A non-negative binary integer value x is a power of 2 iff (x&(x-1)) is 0 using 2's complement arithmetic.
Some machines have had single instructions that count the number of leading zero bits in an integer; such an operation can be an artifact of having floating point normalization hardware around. Clearly, floor of base 2 log of x is (WORDBITS-lzc(x)). In any case, this operation has found its way into quite a few algorithms, so it is useful to have an efficient implementation:
unsigned int lzc(register unsigned int x) { x |= (x >> 1); x |= (x >> 2); x |= (x >> 4); x |= (x >> 8); x |= (x >> 16); return(WORDBITS - ones(x)); }
This can be useful for extracting the lowest numbered element of a bit set. Given a 2's complement binary integer value x, (x&-x) is the least significant 1 bit. (This was pointed-out by Tom May.) The reason this works is that it is equivalent to (x & ((~x) + 1)); any trailing zero bits in x become ones in ~x, adding 1 to that carries into the following bit, and AND with x yields only the flipped bit... the original position of the least significant 1 bit.
Alternatively, since (x&(x-1)) is actually x stripped of its least significant 1 bit, the least significant 1 bit is also (x^(x&(x-1))).
Given a binary integer value x, the floor of the base 2 log of that number efficiently can be computed by the application of two variable-precision SWAR algorithms. The first "folds" the upper bits into the lower bits to construct a bit vector with the same most significant 1 as x, but all 1's below it. The second SWAR algorithm is population count, defined elsewhere in this document. However, we must consider the issue of what the log2(0) should be; the log of 0 is undefined, so how that value should be handled is unclear. The following code for handling a 32-bit value gives two options: if LOG0UNDEFINED, this code returns -1 for log2(0); otherwise, it returns 0 for log2(0). For a 32-bit value:
unsigned int floor_log2(register unsigned int x) { x |= (x >> 1); x |= (x >> 2); x |= (x >> 4); x |= (x >> 8); x |= (x >> 16); #ifdef LOG0UNDEFINED return(ones32(x) - 1); #else return(ones32(x >> 1)); #endif }
Suppose instead that you want the ceiling of the base 2 log. The floor and ceiling are identical if x is a power of two; otherwise, the result is 1 too small. This can be corrected using the power of 2 test followed with the comparison-to-mask shift used in integer minimum/maximum. The result is:
unsigned int log2(register unsigned int x) { register int y = (x & (x - 1)); y |= -y; y >>= (WORDBITS - 1); x |= (x >> 1); x |= (x >> 2); x |= (x >> 4); x |= (x >> 8); x |= (x >> 16); #ifdef LOG0UNDEFINED return(ones(x) - 1 - y); #else return(ones(x >> 1) - y); #endif }
Given a binary integer value x, the next largest power of 2 can be computed by a SWAR algorithm that recursively "folds" the upper bits into the lower bits. This process yields a bit vector with the same most significant 1 as x, but all 1's below it. Adding 1 to that value yields the next largest power of 2. For a 32-bit value:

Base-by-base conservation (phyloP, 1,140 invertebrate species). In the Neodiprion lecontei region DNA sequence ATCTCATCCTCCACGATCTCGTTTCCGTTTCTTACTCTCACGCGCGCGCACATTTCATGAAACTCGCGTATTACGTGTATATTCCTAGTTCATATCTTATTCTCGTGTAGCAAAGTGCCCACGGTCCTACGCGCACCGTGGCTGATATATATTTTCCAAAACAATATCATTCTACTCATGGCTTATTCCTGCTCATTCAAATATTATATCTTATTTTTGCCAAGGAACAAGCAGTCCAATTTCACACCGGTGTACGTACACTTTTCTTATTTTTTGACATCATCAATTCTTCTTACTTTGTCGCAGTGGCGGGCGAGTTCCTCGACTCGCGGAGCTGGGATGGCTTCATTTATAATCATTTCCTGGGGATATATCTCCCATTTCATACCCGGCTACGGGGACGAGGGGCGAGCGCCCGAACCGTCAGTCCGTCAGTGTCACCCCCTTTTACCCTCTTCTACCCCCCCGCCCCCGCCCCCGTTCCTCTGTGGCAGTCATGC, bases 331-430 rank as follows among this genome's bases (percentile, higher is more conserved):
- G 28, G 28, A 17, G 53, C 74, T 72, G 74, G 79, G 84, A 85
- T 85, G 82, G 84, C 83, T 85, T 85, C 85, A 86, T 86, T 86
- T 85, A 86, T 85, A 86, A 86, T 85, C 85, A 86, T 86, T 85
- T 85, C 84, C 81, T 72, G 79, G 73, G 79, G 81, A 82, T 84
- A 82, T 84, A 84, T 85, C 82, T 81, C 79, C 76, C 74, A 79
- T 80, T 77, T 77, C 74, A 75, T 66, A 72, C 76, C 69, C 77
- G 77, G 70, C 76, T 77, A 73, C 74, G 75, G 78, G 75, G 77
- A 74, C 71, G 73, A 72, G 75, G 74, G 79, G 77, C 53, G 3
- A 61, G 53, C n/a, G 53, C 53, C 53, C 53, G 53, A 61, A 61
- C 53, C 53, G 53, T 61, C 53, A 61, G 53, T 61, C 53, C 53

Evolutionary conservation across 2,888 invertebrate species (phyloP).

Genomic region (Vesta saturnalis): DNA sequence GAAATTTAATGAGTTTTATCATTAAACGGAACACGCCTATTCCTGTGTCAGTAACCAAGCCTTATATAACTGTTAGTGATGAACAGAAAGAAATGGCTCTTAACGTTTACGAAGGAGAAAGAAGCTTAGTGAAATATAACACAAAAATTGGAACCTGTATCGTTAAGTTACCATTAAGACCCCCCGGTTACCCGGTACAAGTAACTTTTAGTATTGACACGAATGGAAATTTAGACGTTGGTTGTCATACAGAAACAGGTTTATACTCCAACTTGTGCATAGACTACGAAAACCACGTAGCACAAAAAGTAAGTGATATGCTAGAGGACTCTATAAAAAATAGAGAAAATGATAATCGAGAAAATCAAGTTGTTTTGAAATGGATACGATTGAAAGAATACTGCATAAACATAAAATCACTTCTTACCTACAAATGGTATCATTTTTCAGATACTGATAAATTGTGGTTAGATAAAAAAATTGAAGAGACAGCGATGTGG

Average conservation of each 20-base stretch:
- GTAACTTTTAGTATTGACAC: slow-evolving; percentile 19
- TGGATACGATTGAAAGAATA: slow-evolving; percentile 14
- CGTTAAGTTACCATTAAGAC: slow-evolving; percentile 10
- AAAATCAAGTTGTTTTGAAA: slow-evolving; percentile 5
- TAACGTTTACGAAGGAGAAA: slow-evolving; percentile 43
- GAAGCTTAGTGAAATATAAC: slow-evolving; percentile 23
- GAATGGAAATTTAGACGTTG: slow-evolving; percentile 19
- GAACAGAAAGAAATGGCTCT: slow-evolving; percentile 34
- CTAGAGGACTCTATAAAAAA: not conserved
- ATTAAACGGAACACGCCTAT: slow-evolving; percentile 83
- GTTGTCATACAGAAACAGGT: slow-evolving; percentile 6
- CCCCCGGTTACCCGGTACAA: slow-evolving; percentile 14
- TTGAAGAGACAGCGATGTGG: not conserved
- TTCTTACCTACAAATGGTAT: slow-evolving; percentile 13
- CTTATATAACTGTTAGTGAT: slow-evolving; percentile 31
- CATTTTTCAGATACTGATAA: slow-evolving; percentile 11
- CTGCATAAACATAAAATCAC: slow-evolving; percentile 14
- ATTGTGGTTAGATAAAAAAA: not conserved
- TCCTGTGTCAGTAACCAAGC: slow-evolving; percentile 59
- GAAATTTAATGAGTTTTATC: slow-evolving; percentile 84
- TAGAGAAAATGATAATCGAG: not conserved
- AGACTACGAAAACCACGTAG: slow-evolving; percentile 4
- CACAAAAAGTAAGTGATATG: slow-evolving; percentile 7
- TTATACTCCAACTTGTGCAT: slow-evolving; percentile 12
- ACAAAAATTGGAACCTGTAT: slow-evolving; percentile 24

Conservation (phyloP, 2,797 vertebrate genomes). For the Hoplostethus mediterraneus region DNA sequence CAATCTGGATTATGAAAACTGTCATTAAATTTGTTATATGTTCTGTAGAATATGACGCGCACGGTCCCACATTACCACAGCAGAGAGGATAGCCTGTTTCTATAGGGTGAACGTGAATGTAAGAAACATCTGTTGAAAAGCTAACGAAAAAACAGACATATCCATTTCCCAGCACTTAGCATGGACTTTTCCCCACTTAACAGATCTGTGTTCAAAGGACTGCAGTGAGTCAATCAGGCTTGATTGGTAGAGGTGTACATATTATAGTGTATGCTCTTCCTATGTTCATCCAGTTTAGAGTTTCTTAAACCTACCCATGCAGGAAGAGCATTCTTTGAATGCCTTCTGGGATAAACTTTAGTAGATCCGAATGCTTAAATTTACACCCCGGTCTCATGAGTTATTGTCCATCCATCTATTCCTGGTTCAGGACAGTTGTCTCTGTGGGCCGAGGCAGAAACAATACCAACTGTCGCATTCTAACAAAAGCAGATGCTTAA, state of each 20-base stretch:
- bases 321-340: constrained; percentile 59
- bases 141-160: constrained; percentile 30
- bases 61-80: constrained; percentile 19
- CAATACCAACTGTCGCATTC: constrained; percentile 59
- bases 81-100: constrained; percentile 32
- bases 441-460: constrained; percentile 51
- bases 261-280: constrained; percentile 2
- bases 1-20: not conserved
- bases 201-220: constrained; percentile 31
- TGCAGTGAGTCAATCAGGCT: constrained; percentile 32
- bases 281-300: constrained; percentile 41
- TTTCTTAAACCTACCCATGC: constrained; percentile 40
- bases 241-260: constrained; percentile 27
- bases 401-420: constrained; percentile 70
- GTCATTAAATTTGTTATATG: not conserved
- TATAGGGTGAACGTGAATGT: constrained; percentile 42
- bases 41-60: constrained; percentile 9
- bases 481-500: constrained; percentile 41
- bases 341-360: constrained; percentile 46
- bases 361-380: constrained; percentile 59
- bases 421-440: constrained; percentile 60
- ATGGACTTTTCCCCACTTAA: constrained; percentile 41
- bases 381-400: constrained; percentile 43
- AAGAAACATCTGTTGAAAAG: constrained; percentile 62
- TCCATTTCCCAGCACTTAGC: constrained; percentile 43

unsigned int nlpo2(register unsigned int x) { x |= (x >> 1); x |= (x >> 2); x |= (x >> 4); x |= (x >> 8); x |= (x >> 16); return(x+1); }
Given a binary integer value x, the most significant 1 bit (highest numbered element of a bit set) can be computed using a SWAR algorithm that recursively "folds" the upper bits into the lower bits. This process yields a bit vector with the same most significant 1 as x, but all 1's below it. Bitwise AND of the original value with the complement of the "folded" value shifted down by one yields the most significant bit. For a 32-bit value:
unsigned int msb32(register unsigned int x) { x |= (x >> 1); x |= (x >> 2); x |= (x >> 4); x |= (x >> 8); x |= (x >> 16); return(x & ~(x >> 1)); }
For integers used to represent natural data types, simply shifting right works well for conversion to a lower precision, but shifting left is not very effective for converting to a higher precision. The problem is simply that if the "new" bits are taken to be 0s, the maximum value will never be attained. Likewise, if taken to be any fixed non-0 value, the value zero will never be obtained. A good answer to this problem is to replicate the existing bit pattern in the "new" bits, truncating or repeating the pattern if more bits are needed.
For example, a 10-bit raw pixel value (e.g., from my Canon G1) called x can be extended to a 16-bit value by the expression ((x<<6)|(x>>4)). This way, both the maximum and minimum values are reachable, with good linearity throughout the entire range.
It is fairly obvious, but x0+x1*x+x2*x*x+x3*x*x*x+... always can be rewritten as the usually faster equivalent x0+x*(x1+x*(x2+x*(x3+x*(...)))). There are various accuracy and other issues, but this sort of obvious transformation should not be overlooked.